Microsoft is aware of these issues. For the first issue they have released a series of updates:
The first, KB3102810, is not installed in a Windows 7 system that is updating from the global Windows Update servers, and the remaining 3 are “hidden” updates, meaning that Windows Update will install them but not list them in the installed updates. (probably so the user cannot remove them) There are various guides on the Internet saying to install 3102810 first on a virgin system that give complicated instructions like don’t turn on updates, disconnect from the update service, etc. when installing it. But it is mostly a waste of time. Some people have reported after installing them that they get uninstalled later on, and most people report that their speed effects do not last. As a tech with a new system you can try installing KB3138612 on Windows 7 and see if that helps with CPU utilization and initial load speed, although doing that has never worked for me.
Microsoft also released a Knowledgebase article on how to check to make sure you are running the latest Windows Update (and how to manually install it if you aren’t) for Windows 7:
As of this writing for Windows 7 Pro 64 bit the version of Windows Update is 7.6.7601.19161 this is from KB3138612.
Microsoft also released a Convenience Rollup Update here:
that is somewhat like a Service Pack 2 for Windows 7 – and it does install a lot of patches – but after it’s installed, triggering a “Checking for Updates” in Windows Update will still cause hours of time to be spent on Windows Updates searching for new updates that were released after April 2016.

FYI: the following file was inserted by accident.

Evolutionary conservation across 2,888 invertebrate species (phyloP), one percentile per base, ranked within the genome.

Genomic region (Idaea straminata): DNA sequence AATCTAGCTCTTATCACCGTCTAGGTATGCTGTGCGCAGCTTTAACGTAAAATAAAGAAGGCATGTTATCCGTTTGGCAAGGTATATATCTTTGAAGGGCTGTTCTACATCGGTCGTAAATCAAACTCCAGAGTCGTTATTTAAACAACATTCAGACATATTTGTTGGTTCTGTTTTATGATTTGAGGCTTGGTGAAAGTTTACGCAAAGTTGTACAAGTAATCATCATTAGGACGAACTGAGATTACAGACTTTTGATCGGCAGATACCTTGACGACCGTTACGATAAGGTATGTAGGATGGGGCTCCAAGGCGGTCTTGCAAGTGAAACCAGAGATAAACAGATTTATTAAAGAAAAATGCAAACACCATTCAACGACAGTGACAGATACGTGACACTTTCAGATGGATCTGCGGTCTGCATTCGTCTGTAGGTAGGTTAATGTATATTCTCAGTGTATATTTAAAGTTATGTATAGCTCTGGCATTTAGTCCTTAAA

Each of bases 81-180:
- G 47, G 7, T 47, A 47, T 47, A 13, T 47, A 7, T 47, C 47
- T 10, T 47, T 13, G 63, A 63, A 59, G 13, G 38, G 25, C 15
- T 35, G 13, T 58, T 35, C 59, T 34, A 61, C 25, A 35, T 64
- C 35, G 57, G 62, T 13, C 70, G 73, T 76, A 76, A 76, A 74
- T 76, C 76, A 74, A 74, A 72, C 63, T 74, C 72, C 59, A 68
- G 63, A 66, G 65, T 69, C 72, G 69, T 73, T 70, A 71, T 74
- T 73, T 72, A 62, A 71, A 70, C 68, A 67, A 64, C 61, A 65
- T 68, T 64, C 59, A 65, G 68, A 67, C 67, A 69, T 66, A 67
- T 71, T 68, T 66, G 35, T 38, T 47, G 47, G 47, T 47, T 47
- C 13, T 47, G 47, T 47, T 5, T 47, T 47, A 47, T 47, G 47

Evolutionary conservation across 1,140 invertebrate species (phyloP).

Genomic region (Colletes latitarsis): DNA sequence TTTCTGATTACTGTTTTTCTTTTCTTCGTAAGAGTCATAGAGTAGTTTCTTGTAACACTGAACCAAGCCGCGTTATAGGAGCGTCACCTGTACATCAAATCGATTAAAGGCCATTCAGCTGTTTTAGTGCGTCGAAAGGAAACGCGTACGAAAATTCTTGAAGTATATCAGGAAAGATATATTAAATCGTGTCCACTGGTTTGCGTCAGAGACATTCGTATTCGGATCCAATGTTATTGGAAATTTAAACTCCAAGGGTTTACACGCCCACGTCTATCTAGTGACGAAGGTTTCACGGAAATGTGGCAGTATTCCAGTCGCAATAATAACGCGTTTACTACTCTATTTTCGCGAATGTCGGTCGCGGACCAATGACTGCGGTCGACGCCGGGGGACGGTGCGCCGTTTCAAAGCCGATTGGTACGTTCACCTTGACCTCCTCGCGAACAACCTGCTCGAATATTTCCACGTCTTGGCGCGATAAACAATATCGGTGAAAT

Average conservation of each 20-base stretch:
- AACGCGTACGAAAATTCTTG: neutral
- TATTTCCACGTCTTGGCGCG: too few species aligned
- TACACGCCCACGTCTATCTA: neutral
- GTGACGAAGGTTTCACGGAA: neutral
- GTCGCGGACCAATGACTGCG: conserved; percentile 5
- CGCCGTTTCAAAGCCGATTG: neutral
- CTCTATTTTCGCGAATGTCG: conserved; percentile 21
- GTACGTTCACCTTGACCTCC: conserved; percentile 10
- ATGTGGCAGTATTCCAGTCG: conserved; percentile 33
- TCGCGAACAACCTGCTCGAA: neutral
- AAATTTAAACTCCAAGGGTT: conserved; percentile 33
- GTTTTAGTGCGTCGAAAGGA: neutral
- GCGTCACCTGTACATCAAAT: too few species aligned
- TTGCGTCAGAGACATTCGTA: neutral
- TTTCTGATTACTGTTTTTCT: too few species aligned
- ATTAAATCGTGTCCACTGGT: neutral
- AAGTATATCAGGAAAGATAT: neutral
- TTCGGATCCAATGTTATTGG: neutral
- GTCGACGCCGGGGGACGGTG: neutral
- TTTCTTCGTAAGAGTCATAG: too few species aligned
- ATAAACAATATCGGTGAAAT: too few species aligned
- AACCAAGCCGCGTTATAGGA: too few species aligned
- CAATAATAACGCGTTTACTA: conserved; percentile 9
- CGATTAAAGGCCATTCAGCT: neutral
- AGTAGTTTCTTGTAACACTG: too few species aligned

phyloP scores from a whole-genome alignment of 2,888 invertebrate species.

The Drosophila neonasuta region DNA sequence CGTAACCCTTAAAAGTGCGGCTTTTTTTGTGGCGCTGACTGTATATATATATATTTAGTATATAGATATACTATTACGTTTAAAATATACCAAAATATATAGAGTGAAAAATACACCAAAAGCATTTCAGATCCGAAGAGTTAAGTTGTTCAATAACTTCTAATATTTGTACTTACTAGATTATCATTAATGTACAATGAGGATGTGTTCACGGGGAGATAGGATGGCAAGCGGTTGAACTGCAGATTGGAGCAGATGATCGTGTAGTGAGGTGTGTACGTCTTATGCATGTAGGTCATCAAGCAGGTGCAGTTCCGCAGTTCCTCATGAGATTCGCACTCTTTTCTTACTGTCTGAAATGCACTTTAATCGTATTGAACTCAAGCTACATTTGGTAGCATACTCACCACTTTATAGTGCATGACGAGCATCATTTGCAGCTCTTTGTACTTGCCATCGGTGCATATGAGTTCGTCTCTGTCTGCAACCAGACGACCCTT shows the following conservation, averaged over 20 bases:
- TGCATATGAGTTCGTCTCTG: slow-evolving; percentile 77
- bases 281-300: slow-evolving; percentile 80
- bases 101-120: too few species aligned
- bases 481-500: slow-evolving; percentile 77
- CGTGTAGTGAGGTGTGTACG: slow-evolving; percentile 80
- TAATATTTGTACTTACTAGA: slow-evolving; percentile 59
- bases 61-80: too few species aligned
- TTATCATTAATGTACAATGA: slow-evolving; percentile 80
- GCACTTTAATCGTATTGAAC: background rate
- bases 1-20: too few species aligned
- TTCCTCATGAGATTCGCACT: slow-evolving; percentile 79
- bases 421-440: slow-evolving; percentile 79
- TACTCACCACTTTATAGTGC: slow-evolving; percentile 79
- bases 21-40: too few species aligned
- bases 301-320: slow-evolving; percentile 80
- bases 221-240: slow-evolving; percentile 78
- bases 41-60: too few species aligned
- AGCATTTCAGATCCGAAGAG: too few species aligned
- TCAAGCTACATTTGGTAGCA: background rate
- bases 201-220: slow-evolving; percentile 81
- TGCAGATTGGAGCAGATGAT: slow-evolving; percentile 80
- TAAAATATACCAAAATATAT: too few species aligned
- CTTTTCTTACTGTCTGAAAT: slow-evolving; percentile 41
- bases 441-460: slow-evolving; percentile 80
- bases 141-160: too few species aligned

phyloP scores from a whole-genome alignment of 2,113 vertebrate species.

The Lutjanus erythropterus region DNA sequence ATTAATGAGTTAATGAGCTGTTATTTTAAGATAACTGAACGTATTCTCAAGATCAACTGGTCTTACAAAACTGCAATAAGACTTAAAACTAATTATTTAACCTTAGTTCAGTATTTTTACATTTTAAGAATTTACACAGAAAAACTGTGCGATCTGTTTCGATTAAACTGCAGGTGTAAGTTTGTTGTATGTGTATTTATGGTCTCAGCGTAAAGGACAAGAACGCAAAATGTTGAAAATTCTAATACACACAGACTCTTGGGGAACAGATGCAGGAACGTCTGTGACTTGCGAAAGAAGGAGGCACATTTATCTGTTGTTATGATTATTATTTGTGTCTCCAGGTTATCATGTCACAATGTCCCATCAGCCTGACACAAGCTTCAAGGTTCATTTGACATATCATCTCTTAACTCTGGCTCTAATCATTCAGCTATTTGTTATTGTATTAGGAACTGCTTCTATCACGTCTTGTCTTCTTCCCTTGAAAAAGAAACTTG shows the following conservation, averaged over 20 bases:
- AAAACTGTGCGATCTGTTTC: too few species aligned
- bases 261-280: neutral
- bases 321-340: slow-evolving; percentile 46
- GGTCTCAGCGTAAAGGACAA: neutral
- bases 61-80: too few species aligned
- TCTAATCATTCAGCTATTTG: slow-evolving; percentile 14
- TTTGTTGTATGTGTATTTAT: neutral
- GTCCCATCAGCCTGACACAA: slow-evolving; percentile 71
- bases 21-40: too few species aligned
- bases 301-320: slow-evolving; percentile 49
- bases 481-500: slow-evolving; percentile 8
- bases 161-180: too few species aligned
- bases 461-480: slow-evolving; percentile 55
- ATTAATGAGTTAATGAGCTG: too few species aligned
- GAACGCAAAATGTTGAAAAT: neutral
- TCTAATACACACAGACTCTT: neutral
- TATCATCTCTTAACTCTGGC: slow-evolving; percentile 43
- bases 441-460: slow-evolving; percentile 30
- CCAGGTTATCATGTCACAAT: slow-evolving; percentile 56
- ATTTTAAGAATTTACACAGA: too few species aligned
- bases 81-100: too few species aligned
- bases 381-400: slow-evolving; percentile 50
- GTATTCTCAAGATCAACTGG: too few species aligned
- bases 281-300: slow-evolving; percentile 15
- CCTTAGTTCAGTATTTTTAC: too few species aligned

These help a part of the problem – slow sorting algorithms on the Windows Update client on the Windows 7 system that chew up CPU and ram. But – if the Windows 7 client CPU is fast enough then it will have enough CPU and ram for even the older inefficient update client to run at maximum speed, and as a result the fixes in these KB’s won’t speed anything up.
The second reason – undeleted superseded updates – CANNOT be fixed at the client if using Microsoft’s Windows Update servers on the Internet. Microsoft has remained completely silent on the issue with the global Windows Update servers but it’s possible to piece together what the problem is by looking at the operation of the WSUS server on a corporate Windows network.
WSUS is used on larger networks of Windows workstations. It downloads all Windows Updates directly from Microsoft that apply to all of the Windows systems connected to it. It also downloads all of the superseded notices. When Windows clients on a network with a WSUS server Check for Updates, they query the WSUS server not Microsoft.
When Microsoft releases an update to an update, they issue a superceded notice on the old update. The WSUS server downloads BOTH updates the original one and the superseded one. It then gives the administrator the option to expire the original update and delete it from WSUS. (Disk Cleanup Wizard, on the Windows client computers, has a checkbox to delete old updates which does the same thing)